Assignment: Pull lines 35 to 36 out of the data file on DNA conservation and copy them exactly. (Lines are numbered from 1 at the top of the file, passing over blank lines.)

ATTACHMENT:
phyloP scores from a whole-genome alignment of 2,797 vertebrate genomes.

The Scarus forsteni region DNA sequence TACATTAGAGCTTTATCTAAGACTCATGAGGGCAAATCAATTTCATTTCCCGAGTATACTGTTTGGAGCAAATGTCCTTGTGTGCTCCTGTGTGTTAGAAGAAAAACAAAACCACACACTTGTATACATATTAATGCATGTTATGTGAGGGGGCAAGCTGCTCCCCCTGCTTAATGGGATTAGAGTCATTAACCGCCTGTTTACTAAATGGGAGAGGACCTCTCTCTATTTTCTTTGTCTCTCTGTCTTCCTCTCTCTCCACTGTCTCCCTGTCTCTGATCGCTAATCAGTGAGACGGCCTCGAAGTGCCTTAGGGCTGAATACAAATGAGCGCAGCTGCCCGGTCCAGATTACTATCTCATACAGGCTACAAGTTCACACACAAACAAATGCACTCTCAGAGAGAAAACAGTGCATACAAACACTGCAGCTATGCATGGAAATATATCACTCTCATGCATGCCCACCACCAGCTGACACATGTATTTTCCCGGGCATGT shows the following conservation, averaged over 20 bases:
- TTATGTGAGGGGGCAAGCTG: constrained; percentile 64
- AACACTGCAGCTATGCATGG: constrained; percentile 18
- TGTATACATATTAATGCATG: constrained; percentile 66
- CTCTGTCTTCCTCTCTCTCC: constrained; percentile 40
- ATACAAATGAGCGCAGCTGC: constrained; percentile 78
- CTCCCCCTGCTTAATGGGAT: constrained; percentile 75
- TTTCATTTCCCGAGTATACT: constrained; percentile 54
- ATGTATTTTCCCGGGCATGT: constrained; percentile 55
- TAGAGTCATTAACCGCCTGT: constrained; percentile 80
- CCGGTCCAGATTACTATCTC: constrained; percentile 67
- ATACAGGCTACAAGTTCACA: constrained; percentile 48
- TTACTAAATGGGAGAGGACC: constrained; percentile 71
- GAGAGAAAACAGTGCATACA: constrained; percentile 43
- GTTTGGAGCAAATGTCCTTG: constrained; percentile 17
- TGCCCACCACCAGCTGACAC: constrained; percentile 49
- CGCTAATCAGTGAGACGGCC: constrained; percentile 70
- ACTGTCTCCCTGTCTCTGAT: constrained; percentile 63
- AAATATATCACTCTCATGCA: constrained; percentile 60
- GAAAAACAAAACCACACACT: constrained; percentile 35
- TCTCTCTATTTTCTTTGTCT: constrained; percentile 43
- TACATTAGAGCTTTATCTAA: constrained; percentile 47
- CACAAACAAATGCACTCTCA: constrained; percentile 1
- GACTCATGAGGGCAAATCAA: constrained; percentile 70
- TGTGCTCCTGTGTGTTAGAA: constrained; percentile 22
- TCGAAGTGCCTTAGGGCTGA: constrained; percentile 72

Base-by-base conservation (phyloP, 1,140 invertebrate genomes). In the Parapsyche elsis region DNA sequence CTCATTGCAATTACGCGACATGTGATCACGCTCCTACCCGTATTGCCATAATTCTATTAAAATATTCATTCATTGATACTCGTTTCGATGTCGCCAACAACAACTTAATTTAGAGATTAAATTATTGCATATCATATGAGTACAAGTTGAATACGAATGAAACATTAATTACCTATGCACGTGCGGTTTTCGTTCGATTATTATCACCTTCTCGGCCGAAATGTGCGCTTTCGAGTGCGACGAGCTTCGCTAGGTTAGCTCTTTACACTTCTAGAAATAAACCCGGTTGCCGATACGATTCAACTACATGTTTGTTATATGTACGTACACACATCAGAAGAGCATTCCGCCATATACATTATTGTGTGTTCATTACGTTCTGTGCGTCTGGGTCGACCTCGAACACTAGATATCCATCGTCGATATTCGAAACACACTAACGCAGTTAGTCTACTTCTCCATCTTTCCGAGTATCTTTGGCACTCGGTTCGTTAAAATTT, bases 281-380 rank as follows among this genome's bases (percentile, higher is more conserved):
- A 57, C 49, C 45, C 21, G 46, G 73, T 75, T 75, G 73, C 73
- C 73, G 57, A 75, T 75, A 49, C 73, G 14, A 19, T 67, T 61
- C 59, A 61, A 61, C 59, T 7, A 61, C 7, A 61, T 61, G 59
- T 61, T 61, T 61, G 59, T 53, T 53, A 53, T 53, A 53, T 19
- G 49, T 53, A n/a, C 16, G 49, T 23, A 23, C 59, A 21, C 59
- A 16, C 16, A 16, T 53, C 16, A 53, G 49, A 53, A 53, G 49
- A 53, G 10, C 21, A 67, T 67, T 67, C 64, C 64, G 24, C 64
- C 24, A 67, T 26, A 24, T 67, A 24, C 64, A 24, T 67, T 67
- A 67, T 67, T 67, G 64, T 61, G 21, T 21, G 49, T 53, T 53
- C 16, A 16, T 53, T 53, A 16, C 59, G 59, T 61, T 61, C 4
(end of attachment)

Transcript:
- A 53, G 10, C 21, A 67, T 67, T 67, C 64, C 64, G 24, C 64
- C 24, A 67, T 26, A 24, T 67, A 24, C 64, A 24, T 67, T 67